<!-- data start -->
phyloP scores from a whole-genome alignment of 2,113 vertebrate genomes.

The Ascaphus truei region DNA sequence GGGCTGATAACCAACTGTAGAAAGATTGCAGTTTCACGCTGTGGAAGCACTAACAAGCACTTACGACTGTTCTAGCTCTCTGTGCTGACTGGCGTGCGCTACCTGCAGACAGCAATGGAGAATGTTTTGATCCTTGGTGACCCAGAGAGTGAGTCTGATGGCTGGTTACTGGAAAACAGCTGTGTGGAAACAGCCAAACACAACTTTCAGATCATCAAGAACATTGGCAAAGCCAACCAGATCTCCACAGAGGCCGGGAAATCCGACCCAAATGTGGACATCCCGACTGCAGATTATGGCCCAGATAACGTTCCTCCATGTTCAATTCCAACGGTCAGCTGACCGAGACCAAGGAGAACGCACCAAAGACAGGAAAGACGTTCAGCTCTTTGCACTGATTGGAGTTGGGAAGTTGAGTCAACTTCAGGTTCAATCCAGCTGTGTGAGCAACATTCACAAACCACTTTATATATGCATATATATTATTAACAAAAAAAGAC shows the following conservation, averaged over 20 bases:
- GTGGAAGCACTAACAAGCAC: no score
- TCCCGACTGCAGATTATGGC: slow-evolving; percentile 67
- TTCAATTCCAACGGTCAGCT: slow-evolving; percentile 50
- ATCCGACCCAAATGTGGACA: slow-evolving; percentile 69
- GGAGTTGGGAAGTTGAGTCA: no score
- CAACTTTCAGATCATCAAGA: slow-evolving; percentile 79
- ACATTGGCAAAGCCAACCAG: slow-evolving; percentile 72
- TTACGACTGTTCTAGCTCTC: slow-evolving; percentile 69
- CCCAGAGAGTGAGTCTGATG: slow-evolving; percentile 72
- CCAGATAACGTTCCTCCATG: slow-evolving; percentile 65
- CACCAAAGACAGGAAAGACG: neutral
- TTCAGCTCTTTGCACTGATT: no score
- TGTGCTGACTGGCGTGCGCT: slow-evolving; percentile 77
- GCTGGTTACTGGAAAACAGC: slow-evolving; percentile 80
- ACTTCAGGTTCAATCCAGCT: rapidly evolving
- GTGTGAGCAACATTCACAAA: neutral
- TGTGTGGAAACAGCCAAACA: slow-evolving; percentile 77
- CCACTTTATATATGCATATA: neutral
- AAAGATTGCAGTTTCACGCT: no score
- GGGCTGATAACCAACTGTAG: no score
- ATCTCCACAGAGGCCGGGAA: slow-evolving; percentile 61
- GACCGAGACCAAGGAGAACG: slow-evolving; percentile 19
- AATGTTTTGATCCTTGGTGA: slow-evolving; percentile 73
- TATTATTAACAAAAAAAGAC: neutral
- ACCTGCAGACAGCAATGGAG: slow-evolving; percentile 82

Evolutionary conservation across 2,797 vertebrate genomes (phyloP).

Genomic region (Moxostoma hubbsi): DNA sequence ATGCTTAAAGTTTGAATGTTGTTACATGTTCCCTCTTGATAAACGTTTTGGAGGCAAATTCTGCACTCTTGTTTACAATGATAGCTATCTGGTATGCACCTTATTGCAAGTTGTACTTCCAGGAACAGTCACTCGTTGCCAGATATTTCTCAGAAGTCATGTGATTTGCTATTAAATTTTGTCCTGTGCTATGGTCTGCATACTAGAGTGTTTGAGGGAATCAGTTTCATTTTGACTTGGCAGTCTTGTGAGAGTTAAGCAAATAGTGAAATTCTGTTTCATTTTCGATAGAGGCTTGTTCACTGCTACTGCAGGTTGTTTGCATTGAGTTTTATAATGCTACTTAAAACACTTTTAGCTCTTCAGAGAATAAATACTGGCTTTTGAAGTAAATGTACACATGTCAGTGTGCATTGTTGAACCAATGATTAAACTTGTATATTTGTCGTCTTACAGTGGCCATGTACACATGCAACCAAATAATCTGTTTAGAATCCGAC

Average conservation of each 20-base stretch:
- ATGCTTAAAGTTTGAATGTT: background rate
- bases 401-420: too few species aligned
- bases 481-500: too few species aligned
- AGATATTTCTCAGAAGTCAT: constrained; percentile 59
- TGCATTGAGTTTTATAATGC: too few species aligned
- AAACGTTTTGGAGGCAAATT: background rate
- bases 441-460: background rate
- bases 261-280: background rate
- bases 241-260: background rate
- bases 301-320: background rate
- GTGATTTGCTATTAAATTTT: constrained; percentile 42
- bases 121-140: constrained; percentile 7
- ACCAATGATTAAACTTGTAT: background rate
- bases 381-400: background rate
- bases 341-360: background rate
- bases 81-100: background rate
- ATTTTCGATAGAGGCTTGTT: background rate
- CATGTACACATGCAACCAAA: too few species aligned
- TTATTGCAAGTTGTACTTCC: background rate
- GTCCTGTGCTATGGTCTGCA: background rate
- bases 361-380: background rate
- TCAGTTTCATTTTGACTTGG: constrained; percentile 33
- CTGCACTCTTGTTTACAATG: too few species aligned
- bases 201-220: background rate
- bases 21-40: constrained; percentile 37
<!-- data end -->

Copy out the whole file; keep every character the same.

phyloP scores from a whole-genome alignment of 2,113 vertebrate genomes.

The Ascaphus truei region DNA sequence GGGCTGATAACCAACTGTAGAAAGATTGCAGTTTCACGCTGTGGAAGCACTAACAAGCACTTACGACTGTTCTAGCTCTCTGTGCTGACTGGCGTGCGCTACCTGCAGACAGCAATGGAGAATGTTTTGATCCTTGGTGACCCAGAGAGTGAGTCTGATGGCTGGTTACTGGAAAACAGCTGTGTGGAAACAGCCAAACACAACTTTCAGATCATCAAGAACATTGGCAAAGCCAACCAGATCTCCACAGAGGCCGGGAAATCCGACCCAAATGTGGACATCCCGACTGCAGATTATGGCCCAGATAACGTTCCTCCATGTTCAATTCCAACGGTCAGCTGACCGAGACCAAGGAGAACGCACCAAAGACAGGAAAGACGTTCAGCTCTTTGCACTGATTGGAGTTGGGAAGTTGAGTCAACTTCAGGTTCAATCCAGCTGTGTGAGCAACATTCACAAACCACTTTATATATGCATATATATTATTAACAAAAAAAGAC shows the following conservation, averaged over 20 bases:
- GTGGAAGCACTAACAAGCAC: no score
- TCCCGACTGCAGATTATGGC: slow-evolving; percentile 67
- TTCAATTCCAACGGTCAGCT: slow-evolving; percentile 50
- ATCCGACCCAAATGTGGACA: slow-evolving; percentile 69
- GGAGTTGGGAAGTTGAGTCA: no score
- CAACTTTCAGATCATCAAGA: slow-evolving; percentile 79
- ACATTGGCAAAGCCAACCAG: slow-evolving; percentile 72
- TTACGACTGTTCTAGCTCTC: slow-evolving; percentile 69
- CCCAGAGAGTGAGTCTGATG: slow-evolving; percentile 72
- CCAGATAACGTTCCTCCATG: slow-evolving; percentile 65
- CACCAAAGACAGGAAAGACG: neutral
- TTCAGCTCTTTGCACTGATT: no score
- TGTGCTGACTGGCGTGCGCT: slow-evolving; percentile 77
- GCTGGTTACTGGAAAACAGC: slow-evolving; percentile 80
- ACTTCAGGTTCAATCCAGCT: rapidly evolving
- GTGTGAGCAACATTCACAAA: neutral
- TGTGTGGAAACAGCCAAACA: slow-evolving; percentile 77
- CCACTTTATATATGCATATA: neutral
- AAAGATTGCAGTTTCACGCT: no score
- GGGCTGATAACCAACTGTAG: no score
- ATCTCCACAGAGGCCGGGAA: slow-evolving; percentile 61
- GACCGAGACCAAGGAGAACG: slow-evolving; percentile 19
- AATGTTTTGATCCTTGGTGA: slow-evolving; percentile 73
- TATTATTAACAAAAAAAGAC: neutral
- ACCTGCAGACAGCAATGGAG: slow-evolving; percentile 82

Evolutionary conservation across 2,797 vertebrate genomes (phyloP).

Genomic region (Moxostoma hubbsi): DNA sequence ATGCTTAAAGTTTGAATGTTGTTACATGTTCCCTCTTGATAAACGTTTTGGAGGCAAATTCTGCACTCTTGTTTACAATGATAGCTATCTGGTATGCACCTTATTGCAAGTTGTACTTCCAGGAACAGTCACTCGTTGCCAGATATTTCTCAGAAGTCATGTGATTTGCTATTAAATTTTGTCCTGTGCTATGGTCTGCATACTAGAGTGTTTGAGGGAATCAGTTTCATTTTGACTTGGCAGTCTTGTGAGAGTTAAGCAAATAGTGAAATTCTGTTTCATTTTCGATAGAGGCTTGTTCACTGCTACTGCAGGTTGTTTGCATTGAGTTTTATAATGCTACTTAAAACACTTTTAGCTCTTCAGAGAATAAATACTGGCTTTTGAAGTAAATGTACACATGTCAGTGTGCATTGTTGAACCAATGATTAAACTTGTATATTTGTCGTCTTACAGTGGCCATGTACACATGCAACCAAATAATCTGTTTAGAATCCGAC

Average conservation of each 20-base stretch:
- ATGCTTAAAGTTTGAATGTT: background rate
- bases 401-420: too few species aligned
- bases 481-500: too few species aligned
- AGATATTTCTCAGAAGTCAT: constrained; percentile 59
- TGCATTGAGTTTTATAATGC: too few species aligned
- AAACGTTTTGGAGGCAAATT: background rate
- bases 441-460: background rate
- bases 261-280: background rate
- bases 241-260: background rate
- bases 301-320: background rate
- GTGATTTGCTATTAAATTTT: constrained; percentile 42
- bases 121-140: constrained; percentile 7
- ACCAATGATTAAACTTGTAT: background rate
- bases 381-400: background rate
- bases 341-360: background rate
- bases 81-100: background rate
- ATTTTCGATAGAGGCTTGTT: background rate
- CATGTACACATGCAACCAAA: too few species aligned
- TTATTGCAAGTTGTACTTCC: background rate
- GTCCTGTGCTATGGTCTGCA: background rate
- bases 361-380: background rate
- TCAGTTTCATTTTGACTTGG: constrained; percentile 33
- CTGCACTCTTGTTTACAATG: too few species aligned
- bases 201-220: background rate
- bases 21-40: constrained; percentile 37